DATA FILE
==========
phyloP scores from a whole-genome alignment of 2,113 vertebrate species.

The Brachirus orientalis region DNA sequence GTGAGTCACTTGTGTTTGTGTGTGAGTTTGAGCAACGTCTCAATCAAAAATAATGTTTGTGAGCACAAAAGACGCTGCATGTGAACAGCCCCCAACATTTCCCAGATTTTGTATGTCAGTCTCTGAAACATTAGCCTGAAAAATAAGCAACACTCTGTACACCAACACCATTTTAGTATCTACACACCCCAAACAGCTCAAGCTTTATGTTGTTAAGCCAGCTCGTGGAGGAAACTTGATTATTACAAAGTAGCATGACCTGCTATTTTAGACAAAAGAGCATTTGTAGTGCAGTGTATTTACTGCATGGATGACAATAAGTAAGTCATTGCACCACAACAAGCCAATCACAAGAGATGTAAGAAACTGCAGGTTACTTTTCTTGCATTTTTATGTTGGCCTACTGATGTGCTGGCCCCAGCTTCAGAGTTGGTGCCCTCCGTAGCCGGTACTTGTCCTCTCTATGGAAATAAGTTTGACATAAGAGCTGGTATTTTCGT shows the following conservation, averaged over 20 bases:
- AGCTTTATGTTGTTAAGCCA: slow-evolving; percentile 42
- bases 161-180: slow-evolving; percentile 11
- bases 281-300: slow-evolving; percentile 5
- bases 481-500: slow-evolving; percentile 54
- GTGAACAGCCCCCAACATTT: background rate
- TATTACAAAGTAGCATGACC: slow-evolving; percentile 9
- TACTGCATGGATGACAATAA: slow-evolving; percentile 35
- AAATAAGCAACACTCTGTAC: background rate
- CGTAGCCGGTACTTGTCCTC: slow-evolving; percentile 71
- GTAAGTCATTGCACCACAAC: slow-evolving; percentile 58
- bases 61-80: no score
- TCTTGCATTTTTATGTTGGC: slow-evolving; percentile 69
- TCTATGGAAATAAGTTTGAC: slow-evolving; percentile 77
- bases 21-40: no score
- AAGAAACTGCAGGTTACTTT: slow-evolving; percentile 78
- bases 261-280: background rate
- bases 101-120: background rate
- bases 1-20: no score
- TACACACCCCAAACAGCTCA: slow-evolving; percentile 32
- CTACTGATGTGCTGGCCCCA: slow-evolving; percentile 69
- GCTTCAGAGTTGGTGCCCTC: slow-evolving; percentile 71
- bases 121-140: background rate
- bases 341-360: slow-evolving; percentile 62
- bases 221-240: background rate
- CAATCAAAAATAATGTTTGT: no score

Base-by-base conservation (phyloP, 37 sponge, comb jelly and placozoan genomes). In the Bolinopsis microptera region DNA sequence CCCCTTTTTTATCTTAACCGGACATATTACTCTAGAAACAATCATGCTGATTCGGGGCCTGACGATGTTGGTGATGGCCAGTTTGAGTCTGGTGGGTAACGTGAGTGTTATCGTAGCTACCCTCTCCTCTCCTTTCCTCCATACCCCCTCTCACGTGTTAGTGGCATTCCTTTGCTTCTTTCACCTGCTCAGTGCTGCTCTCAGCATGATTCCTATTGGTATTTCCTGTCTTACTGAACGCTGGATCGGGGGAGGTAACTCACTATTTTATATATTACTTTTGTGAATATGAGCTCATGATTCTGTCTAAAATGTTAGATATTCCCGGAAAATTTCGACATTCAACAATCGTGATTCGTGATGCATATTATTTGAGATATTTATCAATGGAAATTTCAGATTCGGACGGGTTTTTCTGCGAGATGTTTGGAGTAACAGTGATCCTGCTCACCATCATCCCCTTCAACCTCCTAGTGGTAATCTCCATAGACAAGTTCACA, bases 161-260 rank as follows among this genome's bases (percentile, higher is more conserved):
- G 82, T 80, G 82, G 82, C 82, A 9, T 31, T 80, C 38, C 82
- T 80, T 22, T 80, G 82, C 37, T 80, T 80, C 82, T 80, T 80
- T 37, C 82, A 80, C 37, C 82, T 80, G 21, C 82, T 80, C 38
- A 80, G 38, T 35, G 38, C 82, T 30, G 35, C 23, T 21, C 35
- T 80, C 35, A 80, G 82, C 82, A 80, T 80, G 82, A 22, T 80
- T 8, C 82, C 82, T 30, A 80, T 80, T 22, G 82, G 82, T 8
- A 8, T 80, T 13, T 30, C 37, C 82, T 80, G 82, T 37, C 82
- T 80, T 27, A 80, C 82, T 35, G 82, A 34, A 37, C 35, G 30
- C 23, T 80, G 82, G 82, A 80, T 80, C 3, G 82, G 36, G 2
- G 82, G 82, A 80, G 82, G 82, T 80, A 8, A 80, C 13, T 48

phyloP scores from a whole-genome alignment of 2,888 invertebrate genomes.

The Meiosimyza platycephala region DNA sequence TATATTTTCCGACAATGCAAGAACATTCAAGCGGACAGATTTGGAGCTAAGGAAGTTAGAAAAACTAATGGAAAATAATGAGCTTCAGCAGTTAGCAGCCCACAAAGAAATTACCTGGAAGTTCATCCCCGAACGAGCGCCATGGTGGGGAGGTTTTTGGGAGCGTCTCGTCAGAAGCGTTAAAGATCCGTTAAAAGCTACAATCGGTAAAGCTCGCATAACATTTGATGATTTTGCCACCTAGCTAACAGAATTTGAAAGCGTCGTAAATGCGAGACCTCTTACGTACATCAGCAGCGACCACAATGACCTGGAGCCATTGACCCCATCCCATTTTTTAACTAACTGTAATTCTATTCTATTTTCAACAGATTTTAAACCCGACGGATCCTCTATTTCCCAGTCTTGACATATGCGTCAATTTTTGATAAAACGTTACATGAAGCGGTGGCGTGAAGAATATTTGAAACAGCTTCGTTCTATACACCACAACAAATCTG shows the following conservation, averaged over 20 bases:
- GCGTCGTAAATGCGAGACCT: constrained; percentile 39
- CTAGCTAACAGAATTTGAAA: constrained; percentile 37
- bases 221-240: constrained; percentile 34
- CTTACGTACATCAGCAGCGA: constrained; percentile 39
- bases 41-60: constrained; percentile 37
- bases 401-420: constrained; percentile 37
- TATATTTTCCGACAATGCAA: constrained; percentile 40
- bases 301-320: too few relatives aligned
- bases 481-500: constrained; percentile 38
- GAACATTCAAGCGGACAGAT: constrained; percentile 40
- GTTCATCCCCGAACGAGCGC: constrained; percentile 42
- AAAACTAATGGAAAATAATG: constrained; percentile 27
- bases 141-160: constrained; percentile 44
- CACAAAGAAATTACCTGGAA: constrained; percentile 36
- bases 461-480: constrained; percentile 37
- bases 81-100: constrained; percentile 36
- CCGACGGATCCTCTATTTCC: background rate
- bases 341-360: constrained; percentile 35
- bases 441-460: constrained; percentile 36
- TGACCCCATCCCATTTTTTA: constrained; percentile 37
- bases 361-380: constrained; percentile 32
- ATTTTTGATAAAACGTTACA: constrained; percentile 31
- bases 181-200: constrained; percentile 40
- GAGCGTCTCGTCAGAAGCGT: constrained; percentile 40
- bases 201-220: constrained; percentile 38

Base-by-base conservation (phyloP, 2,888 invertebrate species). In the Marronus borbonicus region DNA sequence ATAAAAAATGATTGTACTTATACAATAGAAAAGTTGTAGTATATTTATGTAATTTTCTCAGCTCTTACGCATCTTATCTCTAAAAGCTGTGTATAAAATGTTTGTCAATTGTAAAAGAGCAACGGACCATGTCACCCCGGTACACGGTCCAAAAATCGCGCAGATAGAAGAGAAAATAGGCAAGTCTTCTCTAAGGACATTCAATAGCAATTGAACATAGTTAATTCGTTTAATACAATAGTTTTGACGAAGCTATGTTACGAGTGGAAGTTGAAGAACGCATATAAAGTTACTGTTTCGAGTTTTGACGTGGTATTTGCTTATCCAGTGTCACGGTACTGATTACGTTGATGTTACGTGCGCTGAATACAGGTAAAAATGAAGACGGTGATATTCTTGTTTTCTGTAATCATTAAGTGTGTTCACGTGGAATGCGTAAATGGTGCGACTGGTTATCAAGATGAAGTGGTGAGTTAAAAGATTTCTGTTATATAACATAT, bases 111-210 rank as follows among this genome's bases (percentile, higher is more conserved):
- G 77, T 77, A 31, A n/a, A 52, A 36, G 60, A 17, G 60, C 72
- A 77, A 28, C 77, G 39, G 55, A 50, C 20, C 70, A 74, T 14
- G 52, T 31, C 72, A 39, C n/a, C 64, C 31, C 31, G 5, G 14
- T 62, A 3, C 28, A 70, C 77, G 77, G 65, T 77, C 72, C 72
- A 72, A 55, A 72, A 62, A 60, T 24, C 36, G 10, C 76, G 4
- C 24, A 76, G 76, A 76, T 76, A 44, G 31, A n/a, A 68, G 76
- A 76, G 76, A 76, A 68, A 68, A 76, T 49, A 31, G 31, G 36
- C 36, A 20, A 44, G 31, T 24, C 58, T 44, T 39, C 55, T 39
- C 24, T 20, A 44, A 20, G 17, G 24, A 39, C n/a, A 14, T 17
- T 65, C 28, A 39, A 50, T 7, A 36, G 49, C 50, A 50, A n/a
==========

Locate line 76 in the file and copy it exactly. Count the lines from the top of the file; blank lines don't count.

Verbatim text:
- T 65, C 28, A 39, A 50, T 7, A 36, G 49, C 50, A 50, A n/a